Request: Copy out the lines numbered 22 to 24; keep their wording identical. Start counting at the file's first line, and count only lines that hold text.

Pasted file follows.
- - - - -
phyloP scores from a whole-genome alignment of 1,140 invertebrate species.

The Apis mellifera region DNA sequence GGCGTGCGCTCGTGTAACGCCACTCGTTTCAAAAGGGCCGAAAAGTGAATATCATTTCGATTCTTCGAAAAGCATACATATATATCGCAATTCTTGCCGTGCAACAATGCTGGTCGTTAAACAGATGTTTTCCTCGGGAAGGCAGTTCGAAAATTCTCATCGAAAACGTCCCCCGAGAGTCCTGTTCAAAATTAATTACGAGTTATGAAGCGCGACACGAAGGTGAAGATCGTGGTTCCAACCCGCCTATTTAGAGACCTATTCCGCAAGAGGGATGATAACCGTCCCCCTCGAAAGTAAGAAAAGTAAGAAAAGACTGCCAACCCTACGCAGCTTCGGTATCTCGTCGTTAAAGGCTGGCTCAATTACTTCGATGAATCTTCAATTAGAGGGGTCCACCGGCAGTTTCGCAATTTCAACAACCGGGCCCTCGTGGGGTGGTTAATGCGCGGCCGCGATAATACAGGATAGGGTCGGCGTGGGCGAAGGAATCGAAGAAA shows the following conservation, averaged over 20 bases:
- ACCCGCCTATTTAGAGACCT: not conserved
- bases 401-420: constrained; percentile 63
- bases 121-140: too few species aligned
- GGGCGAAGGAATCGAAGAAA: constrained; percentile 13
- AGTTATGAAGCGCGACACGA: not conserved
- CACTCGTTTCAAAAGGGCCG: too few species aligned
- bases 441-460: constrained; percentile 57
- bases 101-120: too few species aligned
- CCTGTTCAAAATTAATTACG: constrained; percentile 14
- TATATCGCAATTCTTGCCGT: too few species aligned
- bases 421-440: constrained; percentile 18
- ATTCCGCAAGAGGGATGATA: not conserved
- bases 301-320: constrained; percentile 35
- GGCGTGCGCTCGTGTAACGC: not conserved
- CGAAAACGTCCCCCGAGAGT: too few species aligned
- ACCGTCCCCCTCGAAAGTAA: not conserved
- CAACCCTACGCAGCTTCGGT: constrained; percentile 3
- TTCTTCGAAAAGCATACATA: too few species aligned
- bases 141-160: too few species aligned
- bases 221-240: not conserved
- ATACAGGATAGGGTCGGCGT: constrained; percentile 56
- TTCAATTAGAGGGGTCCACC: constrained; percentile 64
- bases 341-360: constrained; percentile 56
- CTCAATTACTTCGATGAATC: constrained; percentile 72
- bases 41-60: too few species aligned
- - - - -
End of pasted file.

- bases 221-240: not conserved
- ATACAGGATAGGGTCGGCGT: constrained; percentile 56
- TTCAATTAGAGGGGTCCACC: constrained; percentile 64